Black Mount Traverse Walking

A famous landmark on the drive over Rannoch Moor, the Black Mount is a range of big, butch hills, wrapped around deep corries. A classic walk, sometimes called the Clachlet Traverse, links the Inveroran and Kingshouse hotels via every summit in the range. Though traditionally treated in linear fashion it’s logistically more straightforward (if physically harder) as a circuit, making use of a fine stretch of the West Highland Way to finish.

Buachaille Etive Mor from the Aonach Mor ridge of Stob Ghabhar  © Dan Bailey -
Buachaille Etive Mor from the Aonach Mor ridge of Stob Ghabhar

See our article on this route

Fetching Map

Detailed description

NN2704241901 Follow the road north over a bridge to Forest Lodge. Go left on a track running through trees and then alongside the broad Abhainn Shira to reach a private club hut. Turn right here onto a muddy path beside the Allt Toaig. This ascends steadily to a junction beside the burn.

NN2513643945 For Stob a' Choire Odhair stay on the east side of the burn, to reach a second path junction at a side burn. Here go right, climbing the steep southern flank of Stob a' Choire Odhair via a series of zigzags before crossing the stony upper slopes.
The Bridge of Orchy hills from Stob a' Choire Odhair  © Dan Bailey -
The Bridge of Orchy hills from Stob a' Choire Odhair
© Dan Bailey -, May 2019

NN2572345993 Descend the western spur (care locating the right path at first, if it's misty). This is quite steep and rocky in places, but soon leads down to the col at the head of Coire Toaig. The path continues west up the side of the upper corrie to reach a shoulder overlooking the huge glacial bowl of Coirein Lochain. Now turn south to climb an eroded path on steep scree. Bear slightly right to reach the crest of the Aonach Eagach ridge (no, not the famous one). This soon narrows into an entertaining scrambly arete, sadly short lived. On joining the upper slopes of Stob Ghabhar, follow an old fence line up right beside the cliff edge to reach the summit.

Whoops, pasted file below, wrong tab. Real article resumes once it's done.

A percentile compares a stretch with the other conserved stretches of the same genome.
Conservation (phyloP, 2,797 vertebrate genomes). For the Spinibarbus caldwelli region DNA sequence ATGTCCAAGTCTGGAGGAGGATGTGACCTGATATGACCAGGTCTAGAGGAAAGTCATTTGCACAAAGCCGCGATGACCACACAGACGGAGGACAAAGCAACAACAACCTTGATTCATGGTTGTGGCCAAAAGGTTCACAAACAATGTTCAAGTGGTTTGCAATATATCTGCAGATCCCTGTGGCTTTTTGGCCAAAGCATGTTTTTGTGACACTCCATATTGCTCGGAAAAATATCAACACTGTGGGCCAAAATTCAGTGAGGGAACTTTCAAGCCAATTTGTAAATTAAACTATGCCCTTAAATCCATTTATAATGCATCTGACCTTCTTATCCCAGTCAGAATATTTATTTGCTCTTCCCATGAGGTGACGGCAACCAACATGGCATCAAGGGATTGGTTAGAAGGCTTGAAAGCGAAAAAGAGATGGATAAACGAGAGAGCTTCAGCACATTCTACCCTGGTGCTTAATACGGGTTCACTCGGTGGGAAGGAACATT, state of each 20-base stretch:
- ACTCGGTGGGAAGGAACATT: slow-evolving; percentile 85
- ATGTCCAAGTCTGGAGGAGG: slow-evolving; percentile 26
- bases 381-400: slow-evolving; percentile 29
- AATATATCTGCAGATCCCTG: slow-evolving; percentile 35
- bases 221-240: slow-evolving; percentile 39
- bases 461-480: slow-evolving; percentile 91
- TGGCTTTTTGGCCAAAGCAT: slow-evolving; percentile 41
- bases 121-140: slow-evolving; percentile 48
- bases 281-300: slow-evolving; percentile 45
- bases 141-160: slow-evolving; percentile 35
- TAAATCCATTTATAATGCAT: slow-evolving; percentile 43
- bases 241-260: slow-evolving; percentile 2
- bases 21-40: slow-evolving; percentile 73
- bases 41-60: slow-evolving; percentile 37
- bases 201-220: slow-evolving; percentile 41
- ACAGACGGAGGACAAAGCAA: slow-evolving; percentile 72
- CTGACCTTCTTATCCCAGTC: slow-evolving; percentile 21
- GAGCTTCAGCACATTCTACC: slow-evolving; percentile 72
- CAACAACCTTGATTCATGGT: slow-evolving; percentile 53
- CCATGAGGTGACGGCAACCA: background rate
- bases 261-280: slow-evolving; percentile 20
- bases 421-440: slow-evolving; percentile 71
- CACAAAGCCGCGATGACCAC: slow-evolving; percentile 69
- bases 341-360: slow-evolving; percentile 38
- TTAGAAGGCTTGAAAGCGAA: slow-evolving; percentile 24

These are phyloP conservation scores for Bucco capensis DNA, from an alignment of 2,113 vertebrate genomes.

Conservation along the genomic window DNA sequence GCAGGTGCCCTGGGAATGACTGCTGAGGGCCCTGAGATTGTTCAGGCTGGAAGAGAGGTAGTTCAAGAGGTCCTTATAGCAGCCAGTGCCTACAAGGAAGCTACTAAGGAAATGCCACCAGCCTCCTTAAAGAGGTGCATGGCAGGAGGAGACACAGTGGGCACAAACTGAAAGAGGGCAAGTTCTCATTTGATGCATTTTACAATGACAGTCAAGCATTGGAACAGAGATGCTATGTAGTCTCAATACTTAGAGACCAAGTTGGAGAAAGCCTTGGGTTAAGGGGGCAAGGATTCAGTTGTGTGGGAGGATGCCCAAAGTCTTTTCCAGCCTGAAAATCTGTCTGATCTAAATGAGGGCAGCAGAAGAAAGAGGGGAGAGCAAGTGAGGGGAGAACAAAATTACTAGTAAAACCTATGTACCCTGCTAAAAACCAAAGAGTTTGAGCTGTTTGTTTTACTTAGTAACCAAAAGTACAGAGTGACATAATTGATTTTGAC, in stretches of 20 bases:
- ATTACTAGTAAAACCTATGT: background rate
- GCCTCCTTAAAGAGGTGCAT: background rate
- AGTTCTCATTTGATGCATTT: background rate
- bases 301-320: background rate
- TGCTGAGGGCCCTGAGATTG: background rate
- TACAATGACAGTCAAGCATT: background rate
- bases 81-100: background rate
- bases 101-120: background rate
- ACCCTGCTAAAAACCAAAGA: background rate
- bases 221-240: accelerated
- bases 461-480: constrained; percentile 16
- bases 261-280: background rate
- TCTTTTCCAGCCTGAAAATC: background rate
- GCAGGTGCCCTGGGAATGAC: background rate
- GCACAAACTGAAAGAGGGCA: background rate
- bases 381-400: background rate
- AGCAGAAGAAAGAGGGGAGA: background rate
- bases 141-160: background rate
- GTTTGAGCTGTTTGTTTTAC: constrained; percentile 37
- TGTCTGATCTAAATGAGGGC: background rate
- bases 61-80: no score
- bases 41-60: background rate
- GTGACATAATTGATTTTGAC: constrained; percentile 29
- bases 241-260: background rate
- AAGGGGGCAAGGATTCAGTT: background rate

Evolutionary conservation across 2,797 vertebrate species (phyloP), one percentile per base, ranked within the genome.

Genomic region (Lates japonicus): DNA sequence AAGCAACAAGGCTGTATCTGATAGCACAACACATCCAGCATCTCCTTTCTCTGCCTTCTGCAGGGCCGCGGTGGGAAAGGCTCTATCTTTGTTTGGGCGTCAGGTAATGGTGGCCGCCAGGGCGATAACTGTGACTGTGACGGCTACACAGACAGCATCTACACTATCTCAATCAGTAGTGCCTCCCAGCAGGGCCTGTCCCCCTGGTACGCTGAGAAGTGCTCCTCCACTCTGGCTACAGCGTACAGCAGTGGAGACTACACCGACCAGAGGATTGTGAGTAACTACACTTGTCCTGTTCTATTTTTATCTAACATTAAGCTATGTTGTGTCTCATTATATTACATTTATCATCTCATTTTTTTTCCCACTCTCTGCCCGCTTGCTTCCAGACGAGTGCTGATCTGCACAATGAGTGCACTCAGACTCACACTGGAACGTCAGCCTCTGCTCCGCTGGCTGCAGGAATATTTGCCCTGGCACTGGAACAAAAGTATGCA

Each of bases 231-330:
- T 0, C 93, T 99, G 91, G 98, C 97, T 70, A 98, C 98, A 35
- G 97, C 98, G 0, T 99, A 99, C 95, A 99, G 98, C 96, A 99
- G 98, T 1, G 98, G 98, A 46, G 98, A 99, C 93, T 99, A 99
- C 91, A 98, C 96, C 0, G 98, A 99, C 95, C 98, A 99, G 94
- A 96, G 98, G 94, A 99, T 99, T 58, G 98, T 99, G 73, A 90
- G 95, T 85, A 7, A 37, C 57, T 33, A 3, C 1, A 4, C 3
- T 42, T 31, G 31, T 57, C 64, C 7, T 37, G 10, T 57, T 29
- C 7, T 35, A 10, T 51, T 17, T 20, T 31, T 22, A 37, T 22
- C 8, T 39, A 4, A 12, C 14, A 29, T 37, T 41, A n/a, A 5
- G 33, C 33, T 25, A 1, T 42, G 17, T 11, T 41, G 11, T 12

NN2300945504 The section from here to Clach Leathad is tricky to navigate in poor visibility. Descend north-northwest, then continue briefly around the almost-level corrie rim. Trend left to bypass the top of Sròn nan Giubhas, following a sometimes-disappearing path downhill onto the Aonach Mor ridge. Stay with the high ground over several knobbly mini summits. After about 1km of complex ground cross a dip and ascend onto an 850m top; here turn northeast, descending steeply onto a grassy saddle. Continue over a minor summit to reach the low point of the Bealach Fuar-chataidh.

NN2298148527 A sketchy and easily-lost path now attacks the steep flank of Clach Leathad, at first near a small burn and then following your nose up steep grass and scree patches. The angle eventually relents, the path veering rightwards over the stony upper slopes to reach the summit cairn on the edge of craggy Coire an Easain.
Creise and distant Ben Nevis from Clach Leathad  © Dan Bailey -
Creise and distant Ben Nevis from Clach Leathad
© Dan Bailey -, May 2019

NN2403749261 Head north along the corrie rim (often corniced), passing a cairn at the turn-off for Meall a' Bhùiridh (NN238500) and continuing gently uphill to the top of Creise. It's worth carrying on to the slightly lower northeast top for the view over Glen Coe.

NN2384250654 Retrace your steps to the cairn at the turn-off, then descend east down a rocky spur with some very basic scrambling. The continuation up Meall a' Bhùiridh's rubbly west ridge includes further very minor scrambly steps, though nothing unavoidable.

NN2506950369 Continue east along the rocky summit ridge, passing the top tow of Glencoe Mountain ski centre and following a walled track to the easternmost top, where there are a number of signposts for skiers. A rough, easily-lost path now descends the mountain's blunt eastern spur where steep stony slopes eventually ease into bogs. Pass just left of the grassy dome of Creag an Fhirich, picking a pathless line down peaty ground. Then follow the right bank of a burn to reach the ruin of Bà Cottage. A short track now leads to the West Highland Way.

NN2775049416 With superb views of the hills you've just traversed, this is one of the best stretches of the West Highland Way. The trail here follows the course of an old cobbled road, and though it's hard on the feet at the end of a long route it does make for speedy progress on the 7km return to the car park.

This has been viewed 3,833 times

Further Routes

by Dan Bailey UKH

Loading Notifications...
Facebook Twitter Copy Email